During week 9 at Le Cordon Bleu Dusit, we learned to make the following dishes from French cuisine:
Class 28 focused on:
- Stuffed cabbage with veal sweetbread for the main course
- Pigs feet with foie gras on toast as an appetizer
- Sweet flan served with strawberry soup for dessert
In class 29 we made recipes highlighting flavors of the Caribbean using techniques common to French cuisine (pictured below):
- West Indian pork stew as the main course
- Deviled crab salad as the appetizer
- Pineapple ‘Ravioli’ with beetroot chutney, piquillos sorbet and saffron sauce for dessert
Intermediate French Cuisine: Stuffed Cabbage
Again, the techniques we are learning in class continue to astound me – usually in a good way. What I thought might be a simple dish to prepare (stuffed cabbage) actually required quite a bit of skill. Of course, we couldn’t just make small stuffed packages or parcels with the cabbage leaves – that would not be at all challenging. They had to be filled and assembled in a circular fashion so that at the end of cooking the head of cabbage kept its round shape and the stuffing was evenly distributed. In my opinion, the presentation was better once it was cut in half to show the inside layers.
This dish was one you would serve “family style” in French cuisine, with at least 4 portions.
Intermediate French Cuisine: Pigs Feet with Foie Gras
Who knew pigs’ feet were quite so tasty? I never thought I would see pigs feet and duck liver together on my plate! It was definitely a magical combination – something you might see on a fine-dining menu. Because this is considered a “rustic” dish, I’m not sure you would find it on 3-star Michelin menu but I hope it would make it to a 1-star Michelin menu. I would definitely order it!
Intermediate French Cuisine: Sweet Flan with Strawberries
The flan was not the usual custard I am used to seeing; it was more of a soft cake topped with a dollop of creme fraiche. In French, the shape presented is called a “quenelle.”
I was most excited to try the “strawberry soup” which was actually plated as a sauce on the side. I think I would have preferred the “soup” served as an actual chilled soup as a first course – not unlike having a cold cucumber or beet soup. Why not try the flavors of strawberry and white pepper? I bet it would be great on a hot summer day…
Class 29: West Indian Pork Stew
The final dish we made in class actually hails from the Caribbean, a French Territory. The star of this dish was the not the stew itself, but the array of condiments or garnishes you add at the end as well as the combination of exotic spices. Think of a Caribbean-inspired curry: it takes a combination of 12 individual spices to create this exotic spice combination.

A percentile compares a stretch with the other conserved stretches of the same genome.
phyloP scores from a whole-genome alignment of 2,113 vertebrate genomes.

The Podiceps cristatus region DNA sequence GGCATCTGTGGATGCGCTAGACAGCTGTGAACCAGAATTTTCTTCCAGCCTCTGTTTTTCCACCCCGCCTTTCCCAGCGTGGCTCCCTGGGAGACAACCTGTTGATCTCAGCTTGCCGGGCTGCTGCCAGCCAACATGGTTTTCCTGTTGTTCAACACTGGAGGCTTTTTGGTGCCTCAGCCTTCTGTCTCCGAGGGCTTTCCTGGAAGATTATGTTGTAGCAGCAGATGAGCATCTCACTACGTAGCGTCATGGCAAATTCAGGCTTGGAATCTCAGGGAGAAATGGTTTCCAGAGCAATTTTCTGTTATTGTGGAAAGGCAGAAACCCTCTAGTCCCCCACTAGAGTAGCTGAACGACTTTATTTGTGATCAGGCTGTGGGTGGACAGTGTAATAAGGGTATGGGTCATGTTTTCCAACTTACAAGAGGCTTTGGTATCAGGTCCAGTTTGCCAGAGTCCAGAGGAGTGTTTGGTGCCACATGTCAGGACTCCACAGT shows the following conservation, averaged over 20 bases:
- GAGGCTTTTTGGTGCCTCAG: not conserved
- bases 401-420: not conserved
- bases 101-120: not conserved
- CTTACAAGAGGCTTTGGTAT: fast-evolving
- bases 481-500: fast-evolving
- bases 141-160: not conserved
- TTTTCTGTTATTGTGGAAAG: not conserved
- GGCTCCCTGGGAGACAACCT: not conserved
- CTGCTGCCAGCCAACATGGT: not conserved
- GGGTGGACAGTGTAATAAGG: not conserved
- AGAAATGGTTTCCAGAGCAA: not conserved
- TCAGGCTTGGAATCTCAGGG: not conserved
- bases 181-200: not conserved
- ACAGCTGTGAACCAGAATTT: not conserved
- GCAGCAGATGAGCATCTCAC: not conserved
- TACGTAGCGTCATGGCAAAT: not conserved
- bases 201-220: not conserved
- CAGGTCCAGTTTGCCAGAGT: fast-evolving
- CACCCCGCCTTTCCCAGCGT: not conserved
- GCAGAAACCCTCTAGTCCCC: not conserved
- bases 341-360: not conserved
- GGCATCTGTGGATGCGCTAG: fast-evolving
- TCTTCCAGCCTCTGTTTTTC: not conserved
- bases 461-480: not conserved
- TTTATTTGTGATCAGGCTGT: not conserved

I actually made this earlier in the year at home; a student from last term shared it with me during her last week of culinary school before leaving for her home. This was quite possibly one of the best stews I have made in recent years.
In class, my meat was not quite tender at the time I needed to present it to the chef – 1½ hours is not long enough to get the meat soft. According to our chef, it would have been had I diced the meat finer at the beginning. I told him in 20 more minutes it will be almost perfect! By then of course, I would be late and receive a “0” for the day’s work, so I had to get graded on what I had at that moment in time.
All of the dishes the chef made representing the Caribbean were the best of the term! He made an interesting sorbet with piquillos peppers (from Spain) and espelette powder (a mild chili spice). Some of us could not get enough. I imagine it’s one of those dishes that you either love or hate. We also sampled a deviled crab salad. I’ll definitely be making these recipes at home!
Intermediate French Cuisine: Pineapple ‘Ravioli’
Of all of the desserts from this term, this one had the most “high-end” plating. The Chef created the “raviolis” by making paper-thin slices of pineapple that had already been cut into a decorative flower shape.
The beet chutney was placed in between several thin layers of the pineapple to mimic ravioli on the plate. The chef made the pinwheel decoration out of “meringue fingers” using Swiss meringue as the base and topped it with a sprinkling of espelette powder (a type of chili powder). In my opinion, the star of the show was the red pepper sorbet!
Even though this was not a pastry class, during the term we learned to make 3 kinds of meringue:
- One made with granulated sugar (French Meringue)
- One made with cooked sugar (Italian Meringue)
- One made with cooked egg whites and sugar (Swiss Meringue) – highlighted in class 29
I suspect these are the type of technically complex recipes to expect in our next term, “Superior Cuisine.”
The final exam is next week, during which I will recreate one of 10 dishes chosen by the Chef. For the final exam, we are to study these 10 recipes:
- Class 2: Veal
- Classes 7 & 10: Duck (1 of 2 recipes)
- Class 9: Beef
- Class 12: Chicken
- Class 13: Bean stew with sausage
- Classes 14 & 15: Lamb (1 of 2 recipes)
- Classes 18 & 22: Fish (1 of 2 recipes)
Our notes are not allowed in the kitchen, so we must memorize the cooking steps. The Chef will tell us which recipe we will prepare 30 minutes before our exam!
Stay tuned for my final post of the term; I’ll share my class results and last thoughts on my time studying intermediate French Cuisine. I will then have 4 weeks off before beginning a 3-month term of “Superior” French Cuisine.
Mary Hathaway, owner of Dinner Diva, has been a personal chef since 2002. She cooks regularly for clients who have special dietary needs, value healthy cooking by using organic products where possible and those who want healthy family meals but have no time to cook. Whether it’s a dinner for 4, a holiday party for 20, or a set of meals for the week, all of the recipes are customized to her client’s needs or lifestyle. Go to Dinner-Diva.com for more info.